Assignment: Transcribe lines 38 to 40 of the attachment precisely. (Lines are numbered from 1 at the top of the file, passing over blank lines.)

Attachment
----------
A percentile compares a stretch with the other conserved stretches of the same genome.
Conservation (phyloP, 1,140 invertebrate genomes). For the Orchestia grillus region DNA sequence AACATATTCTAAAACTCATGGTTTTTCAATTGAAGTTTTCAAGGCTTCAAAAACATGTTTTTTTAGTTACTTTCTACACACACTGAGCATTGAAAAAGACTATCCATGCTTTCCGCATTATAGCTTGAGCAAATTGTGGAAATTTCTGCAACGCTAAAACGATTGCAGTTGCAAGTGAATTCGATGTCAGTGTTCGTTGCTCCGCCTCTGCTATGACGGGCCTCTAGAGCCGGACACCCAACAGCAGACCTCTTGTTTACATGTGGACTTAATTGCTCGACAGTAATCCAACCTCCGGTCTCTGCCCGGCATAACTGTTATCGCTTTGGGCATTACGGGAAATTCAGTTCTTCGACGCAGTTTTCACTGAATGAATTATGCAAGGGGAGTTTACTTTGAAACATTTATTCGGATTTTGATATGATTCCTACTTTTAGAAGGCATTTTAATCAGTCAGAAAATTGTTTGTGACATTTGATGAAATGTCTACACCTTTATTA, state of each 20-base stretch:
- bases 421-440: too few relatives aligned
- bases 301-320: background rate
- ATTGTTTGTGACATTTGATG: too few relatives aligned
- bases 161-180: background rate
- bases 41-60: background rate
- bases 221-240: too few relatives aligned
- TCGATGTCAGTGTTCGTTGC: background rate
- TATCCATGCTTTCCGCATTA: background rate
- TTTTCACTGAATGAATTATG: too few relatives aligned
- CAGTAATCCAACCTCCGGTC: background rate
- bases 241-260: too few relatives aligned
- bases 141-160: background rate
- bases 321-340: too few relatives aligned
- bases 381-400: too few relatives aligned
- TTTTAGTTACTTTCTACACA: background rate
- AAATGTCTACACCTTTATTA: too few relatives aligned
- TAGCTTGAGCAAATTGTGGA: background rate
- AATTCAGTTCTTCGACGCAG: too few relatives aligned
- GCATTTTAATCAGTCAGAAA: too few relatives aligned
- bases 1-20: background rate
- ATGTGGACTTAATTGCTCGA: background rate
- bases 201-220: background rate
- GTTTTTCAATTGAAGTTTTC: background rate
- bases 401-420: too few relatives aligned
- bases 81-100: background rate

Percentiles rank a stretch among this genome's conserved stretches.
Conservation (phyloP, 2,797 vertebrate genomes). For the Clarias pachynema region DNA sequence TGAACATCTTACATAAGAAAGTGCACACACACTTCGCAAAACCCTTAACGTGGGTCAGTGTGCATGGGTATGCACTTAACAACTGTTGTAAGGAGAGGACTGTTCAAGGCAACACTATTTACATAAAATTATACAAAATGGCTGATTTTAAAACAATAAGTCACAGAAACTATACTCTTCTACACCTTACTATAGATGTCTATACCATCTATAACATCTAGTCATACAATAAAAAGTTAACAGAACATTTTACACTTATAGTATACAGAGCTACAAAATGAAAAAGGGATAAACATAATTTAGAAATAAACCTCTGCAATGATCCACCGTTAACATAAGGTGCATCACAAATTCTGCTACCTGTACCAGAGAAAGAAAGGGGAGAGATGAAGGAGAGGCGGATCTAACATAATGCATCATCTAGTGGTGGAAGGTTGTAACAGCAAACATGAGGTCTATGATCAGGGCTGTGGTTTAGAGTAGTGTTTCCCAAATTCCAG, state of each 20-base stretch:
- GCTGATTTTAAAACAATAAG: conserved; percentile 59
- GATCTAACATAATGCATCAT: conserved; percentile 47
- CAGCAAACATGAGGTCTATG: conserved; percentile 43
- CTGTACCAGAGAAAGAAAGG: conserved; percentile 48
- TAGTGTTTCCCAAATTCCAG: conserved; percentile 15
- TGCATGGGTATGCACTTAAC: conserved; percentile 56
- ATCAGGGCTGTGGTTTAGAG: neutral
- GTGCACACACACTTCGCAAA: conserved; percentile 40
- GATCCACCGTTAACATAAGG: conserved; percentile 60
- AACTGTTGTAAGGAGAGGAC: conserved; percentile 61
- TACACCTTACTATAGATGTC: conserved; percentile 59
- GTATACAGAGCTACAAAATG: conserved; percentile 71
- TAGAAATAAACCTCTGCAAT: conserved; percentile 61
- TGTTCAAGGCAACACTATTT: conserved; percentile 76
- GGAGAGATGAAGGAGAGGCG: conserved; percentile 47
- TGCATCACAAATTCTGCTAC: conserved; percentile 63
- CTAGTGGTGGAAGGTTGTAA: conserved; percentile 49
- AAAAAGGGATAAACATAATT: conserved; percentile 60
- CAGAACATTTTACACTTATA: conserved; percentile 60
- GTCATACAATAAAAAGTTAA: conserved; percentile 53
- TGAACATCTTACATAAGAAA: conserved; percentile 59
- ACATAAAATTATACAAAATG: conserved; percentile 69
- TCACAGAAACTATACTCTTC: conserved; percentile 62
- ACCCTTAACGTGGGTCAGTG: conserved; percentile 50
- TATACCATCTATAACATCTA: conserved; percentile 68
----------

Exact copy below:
- GATCCACCGTTAACATAAGG: conserved; percentile 60
- AACTGTTGTAAGGAGAGGAC: conserved; percentile 61
- TACACCTTACTATAGATGTC: conserved; percentile 59